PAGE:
Filling a big hall is no small undertaking.  Lots of promotion and preliminary classes are needed to attract students, flyers must be printed, buses organized, a stage decorated, audio and video must be coordinated, and all sorts of other logistics attended to.  Over the months leading up to the event, local Sangha members worked extremely hard, doing a fantastic job organizing all the details. Our budget was far less this year than last and we had to make every rupee count if we wanted a crowd to come.  Almost always, there is a bit of chaos at the end as loose ends are tied, but by and large, everything went great and all was ready for Swami's discourse on Saturday.

A group of us drove Swami to Mumbai on Thursday, arriving in the afternoon. Shortly thereafter, I received a text message telling me of a rumor going around the city that Bal Thackeray had died.  Oh oh!  If true, the city would shut down on Friday and possibly for the weekend.  For us, that would be a disaster.  There is a tradition to close up shop when a "big man" like Thackeray goes and it was certain the Shiv Sena would force every shop, vendor and wallah in the city to suspend business, including Bhaidas Hall.  

I immediately checked the internet and started asking if the rumors were true.  The word came, "No, the rumors of his passing are not true!"  The officials who said he had died retracted their statements and claimed he was only gravely ill but getting better, but the text messages continued, saying he had actually died and the government wanted to delay announcing his passing so as not to stop business until the weekend.  Money comes first in Mumbai. It was conspiracy theory at its best.  Whatever the case, we breathed a sigh of relief and prayed for Mr. Thackeray to hang on a little longer if he hadn't already taken his leave.  

Saturday came and by two o'clock, Bhaidas Hall was buzzing. Our preparation team was decorating, setting up tables and arranging displays.  By 4:00 pm, the hall began to fill and the program started on time at 4:30 with a kirtan, fifteen minutes before Swami's arrival. Little did we know that one hour before,  Bal Thackeray's had died and by the time our program began, the news was flashing across a city at a lightning pace.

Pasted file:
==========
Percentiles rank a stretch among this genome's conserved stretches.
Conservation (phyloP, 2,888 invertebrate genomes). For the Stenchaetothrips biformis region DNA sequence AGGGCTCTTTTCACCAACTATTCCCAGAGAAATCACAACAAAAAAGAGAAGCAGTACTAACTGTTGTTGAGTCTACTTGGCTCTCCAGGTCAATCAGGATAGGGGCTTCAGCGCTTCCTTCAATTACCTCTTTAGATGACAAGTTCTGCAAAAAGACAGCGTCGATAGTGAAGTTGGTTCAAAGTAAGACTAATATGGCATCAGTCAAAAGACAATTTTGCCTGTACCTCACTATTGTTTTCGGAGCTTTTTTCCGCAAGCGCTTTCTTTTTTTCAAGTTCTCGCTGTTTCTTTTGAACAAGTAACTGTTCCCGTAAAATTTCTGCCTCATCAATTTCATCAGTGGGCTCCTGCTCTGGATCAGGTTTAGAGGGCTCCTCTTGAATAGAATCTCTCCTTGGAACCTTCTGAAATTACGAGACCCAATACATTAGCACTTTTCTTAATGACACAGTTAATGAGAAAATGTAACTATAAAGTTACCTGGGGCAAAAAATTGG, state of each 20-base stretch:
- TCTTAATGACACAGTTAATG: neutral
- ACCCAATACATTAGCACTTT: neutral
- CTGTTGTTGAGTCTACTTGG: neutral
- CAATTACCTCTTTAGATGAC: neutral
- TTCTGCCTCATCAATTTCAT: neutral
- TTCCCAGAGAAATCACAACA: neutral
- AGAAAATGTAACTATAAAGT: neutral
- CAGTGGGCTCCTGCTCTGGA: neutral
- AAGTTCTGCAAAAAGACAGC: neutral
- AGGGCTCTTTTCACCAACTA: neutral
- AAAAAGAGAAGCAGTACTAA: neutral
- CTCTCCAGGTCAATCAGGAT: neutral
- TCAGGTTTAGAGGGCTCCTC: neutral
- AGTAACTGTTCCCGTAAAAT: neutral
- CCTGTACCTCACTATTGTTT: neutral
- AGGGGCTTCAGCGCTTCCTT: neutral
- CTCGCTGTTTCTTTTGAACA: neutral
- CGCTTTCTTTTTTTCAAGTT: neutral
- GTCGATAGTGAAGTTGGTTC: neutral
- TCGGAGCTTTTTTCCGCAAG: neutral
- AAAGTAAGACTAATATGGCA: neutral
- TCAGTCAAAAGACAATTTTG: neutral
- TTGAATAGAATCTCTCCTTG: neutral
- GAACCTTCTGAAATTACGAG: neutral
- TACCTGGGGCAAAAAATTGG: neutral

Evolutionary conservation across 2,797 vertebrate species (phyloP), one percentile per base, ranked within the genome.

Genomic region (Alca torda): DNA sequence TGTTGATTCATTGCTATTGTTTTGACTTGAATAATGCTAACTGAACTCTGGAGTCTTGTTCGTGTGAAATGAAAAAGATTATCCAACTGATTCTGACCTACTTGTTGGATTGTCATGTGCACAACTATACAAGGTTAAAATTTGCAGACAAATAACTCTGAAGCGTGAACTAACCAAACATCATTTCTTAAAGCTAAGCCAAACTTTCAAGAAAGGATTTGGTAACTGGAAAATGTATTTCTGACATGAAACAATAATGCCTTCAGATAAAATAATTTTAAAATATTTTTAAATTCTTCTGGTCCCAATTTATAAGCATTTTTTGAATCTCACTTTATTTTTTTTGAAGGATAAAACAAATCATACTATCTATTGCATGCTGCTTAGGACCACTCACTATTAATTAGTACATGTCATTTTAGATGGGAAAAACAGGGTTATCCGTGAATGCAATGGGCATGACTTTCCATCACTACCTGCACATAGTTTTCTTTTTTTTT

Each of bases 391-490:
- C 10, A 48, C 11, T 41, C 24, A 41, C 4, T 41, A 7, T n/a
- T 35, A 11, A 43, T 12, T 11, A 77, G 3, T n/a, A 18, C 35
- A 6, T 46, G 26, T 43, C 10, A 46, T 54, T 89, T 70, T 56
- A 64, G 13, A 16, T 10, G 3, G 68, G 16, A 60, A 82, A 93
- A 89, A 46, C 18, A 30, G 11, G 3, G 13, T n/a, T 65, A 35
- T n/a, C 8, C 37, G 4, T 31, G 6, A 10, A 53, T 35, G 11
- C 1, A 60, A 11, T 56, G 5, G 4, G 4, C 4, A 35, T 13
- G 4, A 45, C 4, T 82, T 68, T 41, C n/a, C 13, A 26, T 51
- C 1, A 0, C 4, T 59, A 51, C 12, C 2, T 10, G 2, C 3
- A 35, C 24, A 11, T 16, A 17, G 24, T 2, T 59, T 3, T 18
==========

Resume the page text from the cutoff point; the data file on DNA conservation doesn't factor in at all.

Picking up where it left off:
Swami began speaking at 5:00 pm to an audience of about 750 - 800 people.  I was surprised we hadn't filled the hall but knew from experience that people are often late in India, so I figured it would soon be packed.  Instead, one by one, three or four dozen people slipped out of their seats and left.  The "beep-beep-beep" of incoming text messages was a clue that something was happening.  The audience was distracted and the feeling was flat. Swami gave a great talk but he too could sense something wasn't right and cut his talk short, speaking for only 45 minutes when he almost always goes for an hour.  

What was happening?  When word of Thackeray's death began to circulate, everyone knew the city would close and transportation come to a stop.  Rickshaws would refuse to pick up passengers. Those who received text messages left to catch a ride home as soon as possible to avoid being stranded.  Those who had heard prior to reaching the hall turned home and never came and those who were late, couldn't get into the hall.

As feared, soon after Thackeray's death, members of the Shiv Sena came, demanding of the hall manager he stop the program.  Courageously, he refused, telling the Sena thugs that a spiritual program was in process.  After a bit of haggling, a compromise was reached. In exchange for pulling in the registration tables and closing the gates to late comers, the Sena men didn't interrupt Swami's discourse.  Afterward, Swami was wondering why the audience was so unresponsive and when it was explained to him what had happened he remarked how it was a wonder that so many people had actually come in spite of the situation.  

That evening, after the program, the DGP (Director General of Police) for Mumbai (the top guy in the city) came to meet Swami and offered to personally escort him out of the city the next morning to avoid  any trouble.  True to his word, he came the next day and with red lights flashing, gave Swamiji a police escort to the city's border.  Nayaswami Dhyana and I were scheduled to conduct a followup satsang later that Sunday afternoon but we soon learned it was canceled and we too departed for Pune.  As we exited the city, all streets were deserted and the shops closed. It was the fastest trip across the city I had ever taken. Late Sunday afternoon we reached Pune and it too was completely closed.  

In the days following, thousands of hoardings (billboards) with Thackeray's picture displayed sprang up across the city, one every hundred meters on the main roadways, many of them three or four meters wide.  I imagine they'll stay for some time as who will dare take them down. Thackeray began his career as a political cartoonist and ended up as the most powerful man in Mumbai. Now his son and nephew will fight for control of his political dynasty but I imagine an era has passed and neither will ever rival the power and influence the patriarch once wielded.